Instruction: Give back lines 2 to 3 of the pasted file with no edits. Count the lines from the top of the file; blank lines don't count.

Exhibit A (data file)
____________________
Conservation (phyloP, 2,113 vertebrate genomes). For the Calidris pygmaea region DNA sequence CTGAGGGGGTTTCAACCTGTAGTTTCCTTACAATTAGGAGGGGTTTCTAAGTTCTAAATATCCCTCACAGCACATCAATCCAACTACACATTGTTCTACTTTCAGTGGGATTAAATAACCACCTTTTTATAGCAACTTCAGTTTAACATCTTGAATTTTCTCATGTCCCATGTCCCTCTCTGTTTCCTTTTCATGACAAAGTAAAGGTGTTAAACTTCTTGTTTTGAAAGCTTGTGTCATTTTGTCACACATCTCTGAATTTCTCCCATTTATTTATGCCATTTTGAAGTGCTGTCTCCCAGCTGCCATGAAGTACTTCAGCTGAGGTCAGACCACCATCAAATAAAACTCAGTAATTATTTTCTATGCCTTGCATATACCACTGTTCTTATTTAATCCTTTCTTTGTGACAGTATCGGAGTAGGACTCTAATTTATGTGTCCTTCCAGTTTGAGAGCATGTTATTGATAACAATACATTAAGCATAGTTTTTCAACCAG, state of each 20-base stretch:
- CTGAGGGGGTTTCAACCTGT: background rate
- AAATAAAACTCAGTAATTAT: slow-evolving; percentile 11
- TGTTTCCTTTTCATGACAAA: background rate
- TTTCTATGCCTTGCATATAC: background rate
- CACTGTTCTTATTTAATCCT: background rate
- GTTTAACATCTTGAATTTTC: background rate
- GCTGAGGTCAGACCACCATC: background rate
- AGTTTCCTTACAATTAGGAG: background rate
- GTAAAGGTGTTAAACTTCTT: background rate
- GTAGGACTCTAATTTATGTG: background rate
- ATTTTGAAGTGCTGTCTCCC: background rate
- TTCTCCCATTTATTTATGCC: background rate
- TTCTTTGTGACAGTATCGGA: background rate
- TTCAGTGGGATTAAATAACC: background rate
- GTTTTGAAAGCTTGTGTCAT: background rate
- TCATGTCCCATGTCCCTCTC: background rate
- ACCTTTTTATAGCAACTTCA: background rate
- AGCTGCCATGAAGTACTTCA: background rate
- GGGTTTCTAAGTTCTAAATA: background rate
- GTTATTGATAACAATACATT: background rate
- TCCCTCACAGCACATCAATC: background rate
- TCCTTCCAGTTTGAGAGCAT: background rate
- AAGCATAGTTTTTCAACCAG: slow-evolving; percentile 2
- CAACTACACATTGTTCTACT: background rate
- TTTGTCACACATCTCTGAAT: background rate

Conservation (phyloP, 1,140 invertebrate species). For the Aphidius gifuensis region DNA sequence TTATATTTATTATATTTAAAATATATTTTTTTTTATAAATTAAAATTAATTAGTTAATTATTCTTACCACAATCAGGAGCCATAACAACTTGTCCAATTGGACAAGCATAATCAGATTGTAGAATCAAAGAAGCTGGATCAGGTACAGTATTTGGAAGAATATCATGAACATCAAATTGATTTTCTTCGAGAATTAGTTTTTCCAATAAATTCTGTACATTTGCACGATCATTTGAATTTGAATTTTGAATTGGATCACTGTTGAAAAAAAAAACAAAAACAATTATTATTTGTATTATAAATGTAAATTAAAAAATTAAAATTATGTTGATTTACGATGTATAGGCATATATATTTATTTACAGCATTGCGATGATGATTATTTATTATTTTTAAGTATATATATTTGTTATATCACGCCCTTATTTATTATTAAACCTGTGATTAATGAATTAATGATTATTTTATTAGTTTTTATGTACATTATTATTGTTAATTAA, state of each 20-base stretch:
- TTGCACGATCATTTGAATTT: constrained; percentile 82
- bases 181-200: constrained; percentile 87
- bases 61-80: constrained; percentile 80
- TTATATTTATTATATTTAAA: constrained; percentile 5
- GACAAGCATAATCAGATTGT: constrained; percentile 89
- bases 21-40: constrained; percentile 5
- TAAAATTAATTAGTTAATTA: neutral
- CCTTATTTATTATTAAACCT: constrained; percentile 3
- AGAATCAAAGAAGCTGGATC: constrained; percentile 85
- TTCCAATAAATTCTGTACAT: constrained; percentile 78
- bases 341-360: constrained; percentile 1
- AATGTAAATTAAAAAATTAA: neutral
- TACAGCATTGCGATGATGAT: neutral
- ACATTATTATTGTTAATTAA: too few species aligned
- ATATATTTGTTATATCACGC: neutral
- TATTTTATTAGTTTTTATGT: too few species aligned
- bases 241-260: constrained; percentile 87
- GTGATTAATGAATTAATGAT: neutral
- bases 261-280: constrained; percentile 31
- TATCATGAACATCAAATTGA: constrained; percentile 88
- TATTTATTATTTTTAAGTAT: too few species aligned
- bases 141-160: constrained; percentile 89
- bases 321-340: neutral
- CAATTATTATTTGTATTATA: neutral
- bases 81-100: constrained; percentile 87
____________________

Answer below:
- CTGAGGGGGTTTCAACCTGT: background rate
- AAATAAAACTCAGTAATTAT: slow-evolving; percentile 11